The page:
Regarding the feelings of being a physician making decisions and contextual learning, it seemed that the SPOC somehow failed in this aspect. In the LED session it was predefined to make authentic simulated patient cases to enhance this feeling and the feeling of increased patient exposure; however, this was not experienced by the interns. Although studies have shown that virtual reality patients can improve clinical reasoning skills and knowledge, it should be recognized that patient simulations are not equivalent to real patients and cannot replace traditional clinical WPL [50-52].

Reflection and Improvements

Reflecting on our study, this may imply some improvements in our SPOC’s design. First of all, we should critically review the technical shortcomings, deadlines, and obligatory components of the SPOC and improve the flexibility of the learning environment. For instance, replacing the weekly assignments by a more variable set of assignments on a monthly basis could be considered. We are currently investigating the feasibility of such adaptations and the expansion of the number of optional lessons. In addition, the SPOC will soon be transferred to another internet platform, which is technically supported by our University’s Information Technology department.

Second, it may be helpful to incorporate training of self-regulated learning skills before using our hypermedia environment and more support and augmentation of learners’ self-regulated learning within the learning system [46,48,53]. From the interview data, we also learn that the SPOC’s general instructions were valued as suboptimal. Therefore, a stronger instructional guidance and guidance of learners’ self-regulated learning in our SPOC may improve the effectiveness of the learning experience and learner satisfaction [46,48,53,54]. In addition, incorporation of emotion regulation in the learning activities of such a SPOC and in the design and implementation in clinical WPL may improve self-regulated learning and maximize positive effects on students’ learning within the digital learning environment [47]. These topics might be subject to future research. We believe that, as discussed, more focus on self-regulated learning, the emotional experiences within the SPOC, guidance, and the purpose of feedback may also improve the students’ motivation for learning within the SPOC.

Third, several other conditions may be met to increase student satisfaction. Student satisfaction in clinical internships is enhanced by supervisor support, perceived social value [55], dedicated faculty, working in teams, and continuity in intern-patient contacts [56]. Longitudinal relationships between supervisors and students also increase student satisfaction [57,58] and students’ independence [59]. Therefore, for instance, dedicated supervisors could provide feedback in the SPOC in a longitudinal working relationship with their interns. In addition, students might be encouraged to use the learning resources in the SPOC in continued contacts with patients. This may promote the SPOC’s social value.


When critically looking at the quantitative data, it is apparent that the variance is modest and particularly low for the questions concerning the interaction with peers and increasing difficulty. An explanation might be that the interns know each other fairly well and their answers may not be independent or even biased by information, sharing leading to a group opinion. Limitations of the study were the small sample size and use of an unvalidated questionnaire. As the study was designed just to evaluate the first group of interns enrolled in the SPOC, no formal sample size calculation has been performed. However, we did include qualitative data to supplement these limited quantitative outcomes. We therefore think that the impressions still provide valuable insights in the SPOC’s strengths and weaknesses that we can use for further adaptation.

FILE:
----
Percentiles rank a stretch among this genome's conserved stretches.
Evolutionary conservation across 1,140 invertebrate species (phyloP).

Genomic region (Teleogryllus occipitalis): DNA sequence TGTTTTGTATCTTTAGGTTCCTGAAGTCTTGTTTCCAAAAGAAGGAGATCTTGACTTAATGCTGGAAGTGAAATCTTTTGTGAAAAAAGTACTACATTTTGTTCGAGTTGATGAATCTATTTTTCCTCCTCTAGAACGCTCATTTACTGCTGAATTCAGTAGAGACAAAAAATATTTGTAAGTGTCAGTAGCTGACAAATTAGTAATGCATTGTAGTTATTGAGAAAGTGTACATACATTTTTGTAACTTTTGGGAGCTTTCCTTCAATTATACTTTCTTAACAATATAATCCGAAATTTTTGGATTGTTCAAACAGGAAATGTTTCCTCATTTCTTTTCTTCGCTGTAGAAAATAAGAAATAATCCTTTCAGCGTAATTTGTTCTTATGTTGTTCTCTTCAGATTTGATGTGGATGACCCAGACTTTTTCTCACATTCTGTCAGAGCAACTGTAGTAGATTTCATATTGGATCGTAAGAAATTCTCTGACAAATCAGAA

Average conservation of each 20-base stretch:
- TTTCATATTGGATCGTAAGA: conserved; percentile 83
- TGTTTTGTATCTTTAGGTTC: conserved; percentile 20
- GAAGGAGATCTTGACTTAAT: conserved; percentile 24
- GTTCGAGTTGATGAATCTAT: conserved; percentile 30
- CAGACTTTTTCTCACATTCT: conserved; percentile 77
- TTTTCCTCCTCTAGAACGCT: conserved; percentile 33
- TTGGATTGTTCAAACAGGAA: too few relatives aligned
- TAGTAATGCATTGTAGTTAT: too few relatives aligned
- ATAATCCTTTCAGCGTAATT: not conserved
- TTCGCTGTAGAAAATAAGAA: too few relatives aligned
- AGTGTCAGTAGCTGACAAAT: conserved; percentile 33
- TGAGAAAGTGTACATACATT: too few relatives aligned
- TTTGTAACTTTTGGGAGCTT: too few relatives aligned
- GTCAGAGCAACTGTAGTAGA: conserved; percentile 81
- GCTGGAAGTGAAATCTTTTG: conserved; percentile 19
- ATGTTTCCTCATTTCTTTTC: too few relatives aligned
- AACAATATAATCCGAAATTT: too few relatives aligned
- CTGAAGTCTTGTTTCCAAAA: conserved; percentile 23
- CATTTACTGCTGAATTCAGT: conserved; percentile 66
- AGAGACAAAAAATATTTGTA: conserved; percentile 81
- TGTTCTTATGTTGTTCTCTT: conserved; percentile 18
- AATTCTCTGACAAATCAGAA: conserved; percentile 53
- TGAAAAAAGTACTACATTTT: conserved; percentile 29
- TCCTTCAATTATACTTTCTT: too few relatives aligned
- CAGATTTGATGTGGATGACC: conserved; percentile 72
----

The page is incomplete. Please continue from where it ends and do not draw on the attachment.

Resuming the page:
From our study, we have learned that interns perceive several learning opportunities after adding the SPOC to their clinical learning environment, mainly in skills and knowledge acquisition. However, particularly web-based collaboration and perception of relatedness among the interns within the course need further improvement. In the future, interviews with the interns may be beneficial for a deeper investigation of this issue and others, their context, and which additional adaptations might be needed to our SPOC. Future research is also needed to further investigate how learning principles can be optimally integrated in web-based courses.


This research was funded by an educational grant of Leiden University (project reference 4020522012). The authors wish to thank Franka Luk and Manon Zuurmond for their contribution to this study and illustrations, and Mandy Segers for her assistance in finalizing the manuscript revisions.

Authors' Contributions

All authors were involved in the design of the study and draft of the manuscript. ECH and FMvB analyzed and interpreted the results, and PGMDJ had major contributions to the main conclusions. All authors read and approved the final manuscript. The authors alone are responsible for the content and writing of the paper.

Conflicts of Interest

None declared.

Multimedia Appendix 1


DOCX File , 20 KB

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LED: learning experience design
LUMC: Leiden University Medical Center
SDT: self-determination theory
SPOC: Small Private Online Course
WPL: workplace learning

Edited by T Leung; submitted 14.04.21; peer-reviewed by LA Lee, I Zamberg, M Manzanares; comments to author 28.06.21; revised version received 19.08.21; accepted 22.02.22; published 07.04.22


©Esther C Hamoen, Peter G M De Jong, Floris M Van Blankenstein, Marlies E J Reinders. Originally published in JMIR Medical Education (, 07.04.2022.